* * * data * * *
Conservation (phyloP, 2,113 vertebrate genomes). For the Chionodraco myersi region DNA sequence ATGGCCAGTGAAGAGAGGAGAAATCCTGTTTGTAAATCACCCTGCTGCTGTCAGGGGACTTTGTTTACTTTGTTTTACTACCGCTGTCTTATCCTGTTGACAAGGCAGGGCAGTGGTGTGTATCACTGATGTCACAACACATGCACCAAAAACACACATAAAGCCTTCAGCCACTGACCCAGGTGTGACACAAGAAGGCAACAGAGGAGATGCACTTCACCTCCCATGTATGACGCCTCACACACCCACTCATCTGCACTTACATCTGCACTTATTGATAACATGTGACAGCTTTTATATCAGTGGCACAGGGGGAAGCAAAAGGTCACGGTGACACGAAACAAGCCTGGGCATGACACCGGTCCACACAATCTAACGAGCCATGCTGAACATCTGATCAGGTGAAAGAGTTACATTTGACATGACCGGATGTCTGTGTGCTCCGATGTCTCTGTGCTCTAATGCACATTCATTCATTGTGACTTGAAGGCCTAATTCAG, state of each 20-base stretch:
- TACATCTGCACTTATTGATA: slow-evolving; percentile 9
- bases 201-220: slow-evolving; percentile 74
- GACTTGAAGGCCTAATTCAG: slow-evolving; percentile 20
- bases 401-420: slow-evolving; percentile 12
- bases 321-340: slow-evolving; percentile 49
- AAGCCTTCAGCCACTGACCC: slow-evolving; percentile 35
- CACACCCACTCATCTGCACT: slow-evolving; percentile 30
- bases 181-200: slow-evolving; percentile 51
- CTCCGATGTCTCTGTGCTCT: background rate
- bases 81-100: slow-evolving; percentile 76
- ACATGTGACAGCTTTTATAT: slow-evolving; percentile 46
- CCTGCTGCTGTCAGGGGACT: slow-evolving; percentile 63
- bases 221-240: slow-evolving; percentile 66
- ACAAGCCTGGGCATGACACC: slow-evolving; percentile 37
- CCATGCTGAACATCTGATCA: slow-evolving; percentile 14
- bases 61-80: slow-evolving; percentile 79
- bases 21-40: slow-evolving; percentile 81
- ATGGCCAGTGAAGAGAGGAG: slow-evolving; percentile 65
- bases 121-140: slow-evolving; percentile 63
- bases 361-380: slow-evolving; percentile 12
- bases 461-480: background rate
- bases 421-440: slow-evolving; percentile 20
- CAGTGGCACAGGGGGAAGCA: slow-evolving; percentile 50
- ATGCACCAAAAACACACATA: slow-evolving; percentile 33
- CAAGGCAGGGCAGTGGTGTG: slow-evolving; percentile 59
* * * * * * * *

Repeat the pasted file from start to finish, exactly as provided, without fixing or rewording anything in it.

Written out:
Conservation (phyloP, 2,113 vertebrate genomes). For the Chionodraco myersi region DNA sequence ATGGCCAGTGAAGAGAGGAGAAATCCTGTTTGTAAATCACCCTGCTGCTGTCAGGGGACTTTGTTTACTTTGTTTTACTACCGCTGTCTTATCCTGTTGACAAGGCAGGGCAGTGGTGTGTATCACTGATGTCACAACACATGCACCAAAAACACACATAAAGCCTTCAGCCACTGACCCAGGTGTGACACAAGAAGGCAACAGAGGAGATGCACTTCACCTCCCATGTATGACGCCTCACACACCCACTCATCTGCACTTACATCTGCACTTATTGATAACATGTGACAGCTTTTATATCAGTGGCACAGGGGGAAGCAAAAGGTCACGGTGACACGAAACAAGCCTGGGCATGACACCGGTCCACACAATCTAACGAGCCATGCTGAACATCTGATCAGGTGAAAGAGTTACATTTGACATGACCGGATGTCTGTGTGCTCCGATGTCTCTGTGCTCTAATGCACATTCATTCATTGTGACTTGAAGGCCTAATTCAG, state of each 20-base stretch:
- TACATCTGCACTTATTGATA: slow-evolving; percentile 9
- bases 201-220: slow-evolving; percentile 74
- GACTTGAAGGCCTAATTCAG: slow-evolving; percentile 20
- bases 401-420: slow-evolving; percentile 12
- bases 321-340: slow-evolving; percentile 49
- AAGCCTTCAGCCACTGACCC: slow-evolving; percentile 35
- CACACCCACTCATCTGCACT: slow-evolving; percentile 30
- bases 181-200: slow-evolving; percentile 51
- CTCCGATGTCTCTGTGCTCT: background rate
- bases 81-100: slow-evolving; percentile 76
- ACATGTGACAGCTTTTATAT: slow-evolving; percentile 46
- CCTGCTGCTGTCAGGGGACT: slow-evolving; percentile 63
- bases 221-240: slow-evolving; percentile 66
- ACAAGCCTGGGCATGACACC: slow-evolving; percentile 37
- CCATGCTGAACATCTGATCA: slow-evolving; percentile 14
- bases 61-80: slow-evolving; percentile 79
- bases 21-40: slow-evolving; percentile 81
- ATGGCCAGTGAAGAGAGGAG: slow-evolving; percentile 65
- bases 121-140: slow-evolving; percentile 63
- bases 361-380: slow-evolving; percentile 12
- bases 461-480: background rate
- bases 421-440: slow-evolving; percentile 20
- CAGTGGCACAGGGGGAAGCA: slow-evolving; percentile 50
- ATGCACCAAAAACACACATA: slow-evolving; percentile 33
- CAAGGCAGGGCAGTGGTGTG: slow-evolving; percentile 59